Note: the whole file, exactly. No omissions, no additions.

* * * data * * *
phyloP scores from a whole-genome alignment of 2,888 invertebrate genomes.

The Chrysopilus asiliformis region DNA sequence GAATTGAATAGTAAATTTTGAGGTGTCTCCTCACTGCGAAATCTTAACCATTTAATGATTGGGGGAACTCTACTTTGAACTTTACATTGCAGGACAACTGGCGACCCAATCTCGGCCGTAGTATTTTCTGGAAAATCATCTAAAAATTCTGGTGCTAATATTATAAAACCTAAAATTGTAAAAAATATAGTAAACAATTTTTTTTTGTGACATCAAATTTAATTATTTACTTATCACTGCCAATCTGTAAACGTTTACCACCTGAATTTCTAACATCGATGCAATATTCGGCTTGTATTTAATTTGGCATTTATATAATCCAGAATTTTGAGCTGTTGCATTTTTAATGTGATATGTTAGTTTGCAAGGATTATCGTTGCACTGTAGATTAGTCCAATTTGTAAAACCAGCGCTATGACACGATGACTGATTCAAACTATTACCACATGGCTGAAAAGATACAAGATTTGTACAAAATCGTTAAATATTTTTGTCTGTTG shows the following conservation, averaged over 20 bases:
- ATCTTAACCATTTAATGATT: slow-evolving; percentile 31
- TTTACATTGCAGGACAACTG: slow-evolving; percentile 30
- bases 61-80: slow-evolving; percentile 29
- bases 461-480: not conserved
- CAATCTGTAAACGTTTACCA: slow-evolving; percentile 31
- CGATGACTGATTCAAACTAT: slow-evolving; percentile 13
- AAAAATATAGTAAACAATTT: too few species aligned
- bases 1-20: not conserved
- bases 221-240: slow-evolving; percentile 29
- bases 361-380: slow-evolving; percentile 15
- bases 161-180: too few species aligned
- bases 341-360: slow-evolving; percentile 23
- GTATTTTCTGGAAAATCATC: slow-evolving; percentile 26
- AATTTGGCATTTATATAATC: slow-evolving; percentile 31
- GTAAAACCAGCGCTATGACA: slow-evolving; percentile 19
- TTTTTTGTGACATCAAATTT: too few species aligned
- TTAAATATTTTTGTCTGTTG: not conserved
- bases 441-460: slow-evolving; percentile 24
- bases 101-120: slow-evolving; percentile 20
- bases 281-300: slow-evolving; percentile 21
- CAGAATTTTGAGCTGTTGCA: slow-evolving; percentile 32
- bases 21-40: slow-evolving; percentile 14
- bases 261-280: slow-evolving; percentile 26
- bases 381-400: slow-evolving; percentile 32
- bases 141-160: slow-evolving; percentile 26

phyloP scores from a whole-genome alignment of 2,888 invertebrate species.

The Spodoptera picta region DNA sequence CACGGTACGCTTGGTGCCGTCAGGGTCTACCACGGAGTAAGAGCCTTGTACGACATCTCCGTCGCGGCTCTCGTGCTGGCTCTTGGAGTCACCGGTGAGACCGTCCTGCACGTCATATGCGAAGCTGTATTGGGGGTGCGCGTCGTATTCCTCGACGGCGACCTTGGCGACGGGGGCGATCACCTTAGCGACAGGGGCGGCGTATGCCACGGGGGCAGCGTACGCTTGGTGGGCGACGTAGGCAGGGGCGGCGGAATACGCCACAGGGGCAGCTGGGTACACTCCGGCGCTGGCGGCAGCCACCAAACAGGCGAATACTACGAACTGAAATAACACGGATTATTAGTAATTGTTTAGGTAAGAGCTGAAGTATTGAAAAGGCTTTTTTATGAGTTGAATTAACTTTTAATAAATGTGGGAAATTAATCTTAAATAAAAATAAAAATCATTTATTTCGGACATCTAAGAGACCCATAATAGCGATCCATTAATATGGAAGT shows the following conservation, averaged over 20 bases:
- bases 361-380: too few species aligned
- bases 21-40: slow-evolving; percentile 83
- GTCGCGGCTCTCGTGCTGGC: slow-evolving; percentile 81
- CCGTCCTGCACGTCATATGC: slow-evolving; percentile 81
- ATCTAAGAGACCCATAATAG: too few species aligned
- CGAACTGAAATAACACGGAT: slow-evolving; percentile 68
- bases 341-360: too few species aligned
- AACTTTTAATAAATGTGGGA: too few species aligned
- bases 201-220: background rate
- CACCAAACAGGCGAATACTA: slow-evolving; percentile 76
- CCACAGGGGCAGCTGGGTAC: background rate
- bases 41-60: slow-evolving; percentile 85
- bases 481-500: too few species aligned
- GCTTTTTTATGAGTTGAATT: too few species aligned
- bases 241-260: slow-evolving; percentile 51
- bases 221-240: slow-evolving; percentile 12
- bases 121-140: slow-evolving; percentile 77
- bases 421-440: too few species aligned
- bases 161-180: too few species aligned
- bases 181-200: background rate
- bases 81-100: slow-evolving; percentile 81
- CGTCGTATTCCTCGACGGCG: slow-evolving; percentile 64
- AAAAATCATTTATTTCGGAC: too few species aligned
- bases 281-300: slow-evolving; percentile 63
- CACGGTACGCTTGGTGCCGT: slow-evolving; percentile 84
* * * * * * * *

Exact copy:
phyloP scores from a whole-genome alignment of 2,888 invertebrate genomes.

The Chrysopilus asiliformis region DNA sequence GAATTGAATAGTAAATTTTGAGGTGTCTCCTCACTGCGAAATCTTAACCATTTAATGATTGGGGGAACTCTACTTTGAACTTTACATTGCAGGACAACTGGCGACCCAATCTCGGCCGTAGTATTTTCTGGAAAATCATCTAAAAATTCTGGTGCTAATATTATAAAACCTAAAATTGTAAAAAATATAGTAAACAATTTTTTTTTGTGACATCAAATTTAATTATTTACTTATCACTGCCAATCTGTAAACGTTTACCACCTGAATTTCTAACATCGATGCAATATTCGGCTTGTATTTAATTTGGCATTTATATAATCCAGAATTTTGAGCTGTTGCATTTTTAATGTGATATGTTAGTTTGCAAGGATTATCGTTGCACTGTAGATTAGTCCAATTTGTAAAACCAGCGCTATGACACGATGACTGATTCAAACTATTACCACATGGCTGAAAAGATACAAGATTTGTACAAAATCGTTAAATATTTTTGTCTGTTG shows the following conservation, averaged over 20 bases:
- ATCTTAACCATTTAATGATT: slow-evolving; percentile 31
- TTTACATTGCAGGACAACTG: slow-evolving; percentile 30
- bases 61-80: slow-evolving; percentile 29
- bases 461-480: not conserved
- CAATCTGTAAACGTTTACCA: slow-evolving; percentile 31
- CGATGACTGATTCAAACTAT: slow-evolving; percentile 13
- AAAAATATAGTAAACAATTT: too few species aligned
- bases 1-20: not conserved
- bases 221-240: slow-evolving; percentile 29
- bases 361-380: slow-evolving; percentile 15
- bases 161-180: too few species aligned
- bases 341-360: slow-evolving; percentile 23
- GTATTTTCTGGAAAATCATC: slow-evolving; percentile 26
- AATTTGGCATTTATATAATC: slow-evolving; percentile 31
- GTAAAACCAGCGCTATGACA: slow-evolving; percentile 19
- TTTTTTGTGACATCAAATTT: too few species aligned
- TTAAATATTTTTGTCTGTTG: not conserved
- bases 441-460: slow-evolving; percentile 24
- bases 101-120: slow-evolving; percentile 20
- bases 281-300: slow-evolving; percentile 21
- CAGAATTTTGAGCTGTTGCA: slow-evolving; percentile 32
- bases 21-40: slow-evolving; percentile 14
- bases 261-280: slow-evolving; percentile 26
- bases 381-400: slow-evolving; percentile 32
- bases 141-160: slow-evolving; percentile 26

phyloP scores from a whole-genome alignment of 2,888 invertebrate species.

The Spodoptera picta region DNA sequence CACGGTACGCTTGGTGCCGTCAGGGTCTACCACGGAGTAAGAGCCTTGTACGACATCTCCGTCGCGGCTCTCGTGCTGGCTCTTGGAGTCACCGGTGAGACCGTCCTGCACGTCATATGCGAAGCTGTATTGGGGGTGCGCGTCGTATTCCTCGACGGCGACCTTGGCGACGGGGGCGATCACCTTAGCGACAGGGGCGGCGTATGCCACGGGGGCAGCGTACGCTTGGTGGGCGACGTAGGCAGGGGCGGCGGAATACGCCACAGGGGCAGCTGGGTACACTCCGGCGCTGGCGGCAGCCACCAAACAGGCGAATACTACGAACTGAAATAACACGGATTATTAGTAATTGTTTAGGTAAGAGCTGAAGTATTGAAAAGGCTTTTTTATGAGTTGAATTAACTTTTAATAAATGTGGGAAATTAATCTTAAATAAAAATAAAAATCATTTATTTCGGACATCTAAGAGACCCATAATAGCGATCCATTAATATGGAAGT shows the following conservation, averaged over 20 bases:
- bases 361-380: too few species aligned
- bases 21-40: slow-evolving; percentile 83
- GTCGCGGCTCTCGTGCTGGC: slow-evolving; percentile 81
- CCGTCCTGCACGTCATATGC: slow-evolving; percentile 81
- ATCTAAGAGACCCATAATAG: too few species aligned
- CGAACTGAAATAACACGGAT: slow-evolving; percentile 68
- bases 341-360: too few species aligned
- AACTTTTAATAAATGTGGGA: too few species aligned
- bases 201-220: background rate
- CACCAAACAGGCGAATACTA: slow-evolving; percentile 76
- CCACAGGGGCAGCTGGGTAC: background rate
- bases 41-60: slow-evolving; percentile 85
- bases 481-500: too few species aligned
- GCTTTTTTATGAGTTGAATT: too few species aligned
- bases 241-260: slow-evolving; percentile 51
- bases 221-240: slow-evolving; percentile 12
- bases 121-140: slow-evolving; percentile 77
- bases 421-440: too few species aligned
- bases 161-180: too few species aligned
- bases 181-200: background rate
- bases 81-100: slow-evolving; percentile 81
- CGTCGTATTCCTCGACGGCG: slow-evolving; percentile 64
- AAAAATCATTTATTTCGGAC: too few species aligned
- bases 281-300: slow-evolving; percentile 63
- CACGGTACGCTTGGTGCCGT: slow-evolving; percentile 84